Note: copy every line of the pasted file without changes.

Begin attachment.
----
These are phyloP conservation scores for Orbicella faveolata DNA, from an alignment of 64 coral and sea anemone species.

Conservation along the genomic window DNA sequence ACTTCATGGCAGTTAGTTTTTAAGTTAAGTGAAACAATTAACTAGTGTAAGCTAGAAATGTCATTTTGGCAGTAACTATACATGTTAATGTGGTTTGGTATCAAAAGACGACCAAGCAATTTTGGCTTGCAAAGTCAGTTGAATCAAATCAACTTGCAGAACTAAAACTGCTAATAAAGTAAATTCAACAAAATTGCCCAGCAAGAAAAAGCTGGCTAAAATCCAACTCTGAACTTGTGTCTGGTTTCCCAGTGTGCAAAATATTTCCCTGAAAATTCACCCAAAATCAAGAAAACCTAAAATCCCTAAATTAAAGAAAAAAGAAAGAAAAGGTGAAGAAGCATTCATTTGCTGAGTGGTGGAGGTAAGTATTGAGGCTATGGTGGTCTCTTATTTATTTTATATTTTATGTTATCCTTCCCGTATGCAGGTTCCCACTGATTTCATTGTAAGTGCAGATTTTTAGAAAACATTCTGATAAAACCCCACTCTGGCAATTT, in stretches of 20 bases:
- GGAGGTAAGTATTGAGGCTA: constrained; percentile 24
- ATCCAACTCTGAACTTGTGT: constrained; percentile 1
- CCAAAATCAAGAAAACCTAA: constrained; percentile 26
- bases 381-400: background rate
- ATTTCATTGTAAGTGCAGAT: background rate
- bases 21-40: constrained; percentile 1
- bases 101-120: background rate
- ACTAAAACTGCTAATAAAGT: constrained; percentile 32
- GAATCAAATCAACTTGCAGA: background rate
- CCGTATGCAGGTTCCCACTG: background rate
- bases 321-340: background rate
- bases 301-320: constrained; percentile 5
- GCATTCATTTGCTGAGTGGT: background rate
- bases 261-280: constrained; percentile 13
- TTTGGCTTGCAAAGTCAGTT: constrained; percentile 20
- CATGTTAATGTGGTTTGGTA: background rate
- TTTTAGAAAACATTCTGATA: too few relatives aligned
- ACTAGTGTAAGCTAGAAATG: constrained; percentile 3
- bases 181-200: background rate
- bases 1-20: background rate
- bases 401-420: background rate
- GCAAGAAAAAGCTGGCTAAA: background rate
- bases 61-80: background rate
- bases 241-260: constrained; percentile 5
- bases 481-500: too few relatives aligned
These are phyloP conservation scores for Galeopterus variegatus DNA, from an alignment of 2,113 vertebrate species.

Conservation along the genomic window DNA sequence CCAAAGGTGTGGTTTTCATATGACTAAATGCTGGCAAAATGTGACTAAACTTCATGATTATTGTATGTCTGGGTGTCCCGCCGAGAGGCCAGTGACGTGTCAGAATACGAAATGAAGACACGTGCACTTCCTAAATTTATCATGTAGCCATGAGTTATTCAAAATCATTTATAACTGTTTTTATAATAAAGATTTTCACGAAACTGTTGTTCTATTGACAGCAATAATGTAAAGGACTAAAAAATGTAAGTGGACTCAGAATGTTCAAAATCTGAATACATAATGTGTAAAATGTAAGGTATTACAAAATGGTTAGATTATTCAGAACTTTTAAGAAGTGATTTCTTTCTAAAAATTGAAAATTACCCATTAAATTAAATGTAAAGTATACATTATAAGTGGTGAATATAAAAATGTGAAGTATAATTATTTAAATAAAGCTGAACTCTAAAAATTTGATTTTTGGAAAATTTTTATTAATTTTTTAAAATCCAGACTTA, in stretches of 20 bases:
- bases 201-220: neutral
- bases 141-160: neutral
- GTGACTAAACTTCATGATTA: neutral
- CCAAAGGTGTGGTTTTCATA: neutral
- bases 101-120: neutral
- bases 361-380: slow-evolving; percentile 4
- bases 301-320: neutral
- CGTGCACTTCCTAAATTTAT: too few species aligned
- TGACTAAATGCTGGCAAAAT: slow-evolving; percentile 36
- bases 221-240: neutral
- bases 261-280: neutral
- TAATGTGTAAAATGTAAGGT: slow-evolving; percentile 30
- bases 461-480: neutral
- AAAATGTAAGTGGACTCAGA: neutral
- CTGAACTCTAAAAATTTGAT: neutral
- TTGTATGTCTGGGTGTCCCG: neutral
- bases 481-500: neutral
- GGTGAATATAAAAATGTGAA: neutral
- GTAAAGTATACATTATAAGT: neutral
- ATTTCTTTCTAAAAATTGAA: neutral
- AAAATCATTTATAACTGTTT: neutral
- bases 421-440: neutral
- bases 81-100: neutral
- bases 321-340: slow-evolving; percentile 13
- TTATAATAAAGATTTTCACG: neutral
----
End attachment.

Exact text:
These are phyloP conservation scores for Orbicella faveolata DNA, from an alignment of 64 coral and sea anemone species.

Conservation along the genomic window DNA sequence ACTTCATGGCAGTTAGTTTTTAAGTTAAGTGAAACAATTAACTAGTGTAAGCTAGAAATGTCATTTTGGCAGTAACTATACATGTTAATGTGGTTTGGTATCAAAAGACGACCAAGCAATTTTGGCTTGCAAAGTCAGTTGAATCAAATCAACTTGCAGAACTAAAACTGCTAATAAAGTAAATTCAACAAAATTGCCCAGCAAGAAAAAGCTGGCTAAAATCCAACTCTGAACTTGTGTCTGGTTTCCCAGTGTGCAAAATATTTCCCTGAAAATTCACCCAAAATCAAGAAAACCTAAAATCCCTAAATTAAAGAAAAAAGAAAGAAAAGGTGAAGAAGCATTCATTTGCTGAGTGGTGGAGGTAAGTATTGAGGCTATGGTGGTCTCTTATTTATTTTATATTTTATGTTATCCTTCCCGTATGCAGGTTCCCACTGATTTCATTGTAAGTGCAGATTTTTAGAAAACATTCTGATAAAACCCCACTCTGGCAATTT, in stretches of 20 bases:
- GGAGGTAAGTATTGAGGCTA: constrained; percentile 24
- ATCCAACTCTGAACTTGTGT: constrained; percentile 1
- CCAAAATCAAGAAAACCTAA: constrained; percentile 26
- bases 381-400: background rate
- ATTTCATTGTAAGTGCAGAT: background rate
- bases 21-40: constrained; percentile 1
- bases 101-120: background rate
- ACTAAAACTGCTAATAAAGT: constrained; percentile 32
- GAATCAAATCAACTTGCAGA: background rate
- CCGTATGCAGGTTCCCACTG: background rate
- bases 321-340: background rate
- bases 301-320: constrained; percentile 5
- GCATTCATTTGCTGAGTGGT: background rate
- bases 261-280: constrained; percentile 13
- TTTGGCTTGCAAAGTCAGTT: constrained; percentile 20
- CATGTTAATGTGGTTTGGTA: background rate
- TTTTAGAAAACATTCTGATA: too few relatives aligned
- ACTAGTGTAAGCTAGAAATG: constrained; percentile 3
- bases 181-200: background rate
- bases 1-20: background rate
- bases 401-420: background rate
- GCAAGAAAAAGCTGGCTAAA: background rate
- bases 61-80: background rate
- bases 241-260: constrained; percentile 5
- bases 481-500: too few relatives aligned
These are phyloP conservation scores for Galeopterus variegatus DNA, from an alignment of 2,113 vertebrate species.

Conservation along the genomic window DNA sequence CCAAAGGTGTGGTTTTCATATGACTAAATGCTGGCAAAATGTGACTAAACTTCATGATTATTGTATGTCTGGGTGTCCCGCCGAGAGGCCAGTGACGTGTCAGAATACGAAATGAAGACACGTGCACTTCCTAAATTTATCATGTAGCCATGAGTTATTCAAAATCATTTATAACTGTTTTTATAATAAAGATTTTCACGAAACTGTTGTTCTATTGACAGCAATAATGTAAAGGACTAAAAAATGTAAGTGGACTCAGAATGTTCAAAATCTGAATACATAATGTGTAAAATGTAAGGTATTACAAAATGGTTAGATTATTCAGAACTTTTAAGAAGTGATTTCTTTCTAAAAATTGAAAATTACCCATTAAATTAAATGTAAAGTATACATTATAAGTGGTGAATATAAAAATGTGAAGTATAATTATTTAAATAAAGCTGAACTCTAAAAATTTGATTTTTGGAAAATTTTTATTAATTTTTTAAAATCCAGACTTA, in stretches of 20 bases:
- bases 201-220: neutral
- bases 141-160: neutral
- GTGACTAAACTTCATGATTA: neutral
- CCAAAGGTGTGGTTTTCATA: neutral
- bases 101-120: neutral
- bases 361-380: slow-evolving; percentile 4
- bases 301-320: neutral
- CGTGCACTTCCTAAATTTAT: too few species aligned
- TGACTAAATGCTGGCAAAAT: slow-evolving; percentile 36
- bases 221-240: neutral
- bases 261-280: neutral
- TAATGTGTAAAATGTAAGGT: slow-evolving; percentile 30
- bases 461-480: neutral
- AAAATGTAAGTGGACTCAGA: neutral
- CTGAACTCTAAAAATTTGAT: neutral
- TTGTATGTCTGGGTGTCCCG: neutral
- bases 481-500: neutral
- GGTGAATATAAAAATGTGAA: neutral
- GTAAAGTATACATTATAAGT: neutral
- ATTTCTTTCTAAAAATTGAA: neutral
- AAAATCATTTATAACTGTTT: neutral
- bases 421-440: neutral
- bases 81-100: neutral
- bases 321-340: slow-evolving; percentile 13
- TTATAATAAAGATTTTCACG: neutral